Restatements as Legislative Enactments

This Director's Letter was originally published in the summer 2018 edition of The ALI Reporter.

We normally think of our Restatements as being addressed to the courts and of our model codes as being addressed to legislatures. Our Style Manual makes this distinction clear. But in the 1950s, in order to jump-start their common law, two of the United States’ overseas territories, the Northern Mariana Islands and the U.S. Virgin Islands, enacted legislation adopting the Restatements—all of them—as the common law of their respective jurisdictions.

After World War II, the Northern Mariana Islands, along with other Pacific territories under Japanese control, were organized under a U.N. mandate into a territorial trust controlled by the United States. The 1952 Trust Territory Code repealed “[a]ll laws, regulations, orders and ordinances” made by the previous colonial possessors (Spain, Germany, and Japan), replaced them with American federal law and “[t]he Common law of England and all Statutes of Parliament in aid thereof in force and effect on July 3, 1776, and as interpreted by American decisions…”[1] In 1959, the territory’s High Commissioner amended this language to provide that “[t]he rules of the common law, as expressed in the restatements of the law approved by the American Law Institute, and to the extent not so expressed, as generally understood and applied in the United States, shall be the rules of decision…”[2] A 1975 referendum approved a Covenant with the United States to reorganize the territory as a Commonwealth.[3] After the legislature provided a mechanism for the revision of Northern Marianas law,[4] the Law Revision Commission promulgated Section 3401 of the Commonwealth Code:

“In all proceedings, the rules of the common law, as expressed in the restatements of the law approved by the American Law Institute and, to the extent not so expressed as generally understood and applied in the United States, shall be the rules of decision in the courts of the Commonwealth, in the absence of written law or local customary law to the contrary; provided, that no person shall be subject to criminal prosecution except under the written law of the Commonwealth.”[5]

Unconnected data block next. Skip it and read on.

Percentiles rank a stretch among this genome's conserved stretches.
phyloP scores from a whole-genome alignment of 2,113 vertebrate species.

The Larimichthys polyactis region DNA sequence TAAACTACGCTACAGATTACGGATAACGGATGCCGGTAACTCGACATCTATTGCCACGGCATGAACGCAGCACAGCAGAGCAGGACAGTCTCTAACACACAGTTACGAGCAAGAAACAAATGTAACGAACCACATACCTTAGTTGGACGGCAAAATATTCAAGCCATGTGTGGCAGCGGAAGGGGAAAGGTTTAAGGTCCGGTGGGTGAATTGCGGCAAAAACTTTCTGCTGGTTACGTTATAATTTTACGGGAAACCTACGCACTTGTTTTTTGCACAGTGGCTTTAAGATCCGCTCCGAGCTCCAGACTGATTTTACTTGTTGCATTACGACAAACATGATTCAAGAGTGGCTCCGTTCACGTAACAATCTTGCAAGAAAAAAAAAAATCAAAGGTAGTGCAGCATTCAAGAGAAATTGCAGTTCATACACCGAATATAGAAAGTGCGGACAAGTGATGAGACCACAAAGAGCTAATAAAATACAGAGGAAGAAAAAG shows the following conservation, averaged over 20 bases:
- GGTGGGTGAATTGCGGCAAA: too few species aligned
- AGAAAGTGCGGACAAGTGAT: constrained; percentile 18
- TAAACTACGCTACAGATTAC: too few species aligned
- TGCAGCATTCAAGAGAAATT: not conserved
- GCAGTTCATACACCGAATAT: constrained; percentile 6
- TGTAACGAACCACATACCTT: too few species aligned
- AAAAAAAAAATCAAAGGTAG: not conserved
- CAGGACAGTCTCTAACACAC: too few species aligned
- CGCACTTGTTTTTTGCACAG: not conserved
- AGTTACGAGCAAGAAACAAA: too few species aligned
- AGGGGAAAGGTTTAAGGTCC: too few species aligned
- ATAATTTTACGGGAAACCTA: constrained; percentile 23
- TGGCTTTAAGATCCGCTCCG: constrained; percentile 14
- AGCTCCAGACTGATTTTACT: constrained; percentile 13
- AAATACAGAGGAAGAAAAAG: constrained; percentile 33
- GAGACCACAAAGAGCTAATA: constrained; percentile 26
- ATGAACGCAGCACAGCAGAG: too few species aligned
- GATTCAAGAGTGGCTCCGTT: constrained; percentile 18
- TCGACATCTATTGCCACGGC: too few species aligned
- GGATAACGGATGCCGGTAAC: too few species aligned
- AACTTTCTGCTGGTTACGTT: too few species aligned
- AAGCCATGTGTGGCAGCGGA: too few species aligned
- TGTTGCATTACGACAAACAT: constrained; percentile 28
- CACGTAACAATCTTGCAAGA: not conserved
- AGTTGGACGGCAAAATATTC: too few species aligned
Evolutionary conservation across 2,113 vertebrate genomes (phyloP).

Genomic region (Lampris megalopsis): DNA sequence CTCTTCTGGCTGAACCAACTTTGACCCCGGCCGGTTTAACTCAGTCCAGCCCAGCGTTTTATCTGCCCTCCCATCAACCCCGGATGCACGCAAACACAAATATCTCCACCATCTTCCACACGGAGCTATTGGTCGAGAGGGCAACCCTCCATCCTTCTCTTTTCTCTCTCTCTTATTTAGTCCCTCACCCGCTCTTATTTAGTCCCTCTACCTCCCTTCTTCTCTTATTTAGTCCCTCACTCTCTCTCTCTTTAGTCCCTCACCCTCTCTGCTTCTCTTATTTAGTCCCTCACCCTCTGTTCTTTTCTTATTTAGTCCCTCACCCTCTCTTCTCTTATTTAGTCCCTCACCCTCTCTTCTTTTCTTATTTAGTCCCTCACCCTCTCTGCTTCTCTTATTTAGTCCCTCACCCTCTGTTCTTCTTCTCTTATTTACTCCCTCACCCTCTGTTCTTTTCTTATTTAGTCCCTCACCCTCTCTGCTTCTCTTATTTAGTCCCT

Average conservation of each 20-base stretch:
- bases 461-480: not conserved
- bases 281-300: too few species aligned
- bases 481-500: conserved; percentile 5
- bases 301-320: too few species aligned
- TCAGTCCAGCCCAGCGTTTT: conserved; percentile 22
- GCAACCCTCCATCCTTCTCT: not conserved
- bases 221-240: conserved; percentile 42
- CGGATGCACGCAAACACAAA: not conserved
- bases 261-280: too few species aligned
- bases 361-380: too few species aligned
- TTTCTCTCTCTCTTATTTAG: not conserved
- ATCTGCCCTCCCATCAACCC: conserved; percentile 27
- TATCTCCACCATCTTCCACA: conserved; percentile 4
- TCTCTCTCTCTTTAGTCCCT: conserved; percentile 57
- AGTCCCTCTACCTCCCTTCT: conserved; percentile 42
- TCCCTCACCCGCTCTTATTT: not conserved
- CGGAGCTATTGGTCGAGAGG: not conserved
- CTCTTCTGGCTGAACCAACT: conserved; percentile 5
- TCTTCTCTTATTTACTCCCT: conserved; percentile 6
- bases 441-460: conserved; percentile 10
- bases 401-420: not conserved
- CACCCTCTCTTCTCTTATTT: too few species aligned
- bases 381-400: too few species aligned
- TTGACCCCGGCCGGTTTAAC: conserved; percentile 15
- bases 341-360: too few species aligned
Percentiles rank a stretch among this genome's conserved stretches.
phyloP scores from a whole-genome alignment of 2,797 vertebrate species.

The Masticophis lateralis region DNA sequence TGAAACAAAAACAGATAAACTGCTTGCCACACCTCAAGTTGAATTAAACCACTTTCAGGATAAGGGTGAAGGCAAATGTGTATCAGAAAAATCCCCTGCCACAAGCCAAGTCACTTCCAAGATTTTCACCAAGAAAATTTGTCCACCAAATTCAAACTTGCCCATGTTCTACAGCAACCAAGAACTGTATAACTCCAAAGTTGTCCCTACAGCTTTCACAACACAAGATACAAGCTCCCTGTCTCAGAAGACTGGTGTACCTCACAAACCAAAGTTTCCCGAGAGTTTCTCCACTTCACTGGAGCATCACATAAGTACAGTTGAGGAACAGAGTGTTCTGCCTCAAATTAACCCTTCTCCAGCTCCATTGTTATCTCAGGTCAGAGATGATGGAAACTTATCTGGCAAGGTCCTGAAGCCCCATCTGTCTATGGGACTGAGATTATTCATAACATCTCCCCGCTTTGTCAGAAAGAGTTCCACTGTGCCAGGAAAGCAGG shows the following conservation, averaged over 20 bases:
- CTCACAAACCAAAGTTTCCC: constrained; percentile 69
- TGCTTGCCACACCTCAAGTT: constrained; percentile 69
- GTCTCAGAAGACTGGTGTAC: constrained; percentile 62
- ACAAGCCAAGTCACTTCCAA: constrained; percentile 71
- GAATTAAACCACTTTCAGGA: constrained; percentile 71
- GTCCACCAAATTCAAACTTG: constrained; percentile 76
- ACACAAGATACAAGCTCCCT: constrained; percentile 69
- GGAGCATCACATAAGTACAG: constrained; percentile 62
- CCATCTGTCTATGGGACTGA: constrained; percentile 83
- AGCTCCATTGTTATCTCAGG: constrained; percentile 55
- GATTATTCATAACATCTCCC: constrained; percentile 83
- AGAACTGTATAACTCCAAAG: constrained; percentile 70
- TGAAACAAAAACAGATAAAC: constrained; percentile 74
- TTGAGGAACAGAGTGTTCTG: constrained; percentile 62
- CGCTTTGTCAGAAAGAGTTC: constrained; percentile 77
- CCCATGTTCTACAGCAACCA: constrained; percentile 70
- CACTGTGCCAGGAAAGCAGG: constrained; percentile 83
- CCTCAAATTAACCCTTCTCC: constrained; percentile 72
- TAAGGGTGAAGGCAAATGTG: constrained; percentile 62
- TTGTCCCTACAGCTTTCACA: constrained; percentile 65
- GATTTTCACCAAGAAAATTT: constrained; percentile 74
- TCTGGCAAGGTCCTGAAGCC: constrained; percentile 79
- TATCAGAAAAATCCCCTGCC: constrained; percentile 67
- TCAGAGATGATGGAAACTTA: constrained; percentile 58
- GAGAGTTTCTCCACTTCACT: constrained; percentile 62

As a result of Section 3401, the Northern Mariana Islands Supreme Court described itself as “not vested with a similar degree of freedom in formulating our own common law as that exercised by courts in other jurisdictions, because of the statutory dictate that we apply the Restatement.”[6] Moreover, the Restatements are to be followed even if they conflict with the common law of the majority of U.S. jurisdictions. In one case, the parties agreed that Restatement rule and the majority rule conflicted but disagreed about which of these rules should govern their dispute. The Northern Mariana Islands Supreme Court held that “the Restatements are the operative rules of decision in the Commonwealth, even when the relevant provision does not accord with United States common law.”[7]

Section 3401 was challenged under the territorial constitution on the grounds that the provision violates separation of powers principles, legislates without representation thus abridging the right to vote, and is void for vagueness.[8] The Northern Mariana Islands Supreme Court rejected the challenge on jurisdictional grounds but suggested that it would have also rejected it on the merits as well.[9]

In the Virgin Islands, the adoption of the Restatements as positive law through a legislative act had a similar genesis. After the United States bought the islands from Denmark in 1916, the new territorial code mandated that “[t]he common law of England as adopted and understood in the United States shall be in force…except as modified by this ordinance.”[10] Applying this mandate, in 1955 the District Court of the Virgin Islands resolved a conflict of laws case in accordance with the “generally accepted common law rule…[as] laid down in the Restatement of Conflict of Laws.”[11] The Third Circuit, which has appellate jurisdiction over this district court, affirmed in an opinion by Judge Albert Maris, an active member of The American Law Institute.[12] It held that “the district court in applying those rules is justified in following the well considered expressions of them which the American Law Institute has incorporated in its Restatements of the Law.”[13]

Two years later, the Virgin Islands Legislature codified and extended this decision, adopting Section 4 of the territorial code:  

“The rules of the common law, as expressed in the restatements of the law approved by the American Law Institute, and to the extent not so expressed, as generally understood and applied in the United States, shall be the rules of decision in the courts of the Virgin Islands in cases to which they apply, in the absence of local laws to the contrary.”[14]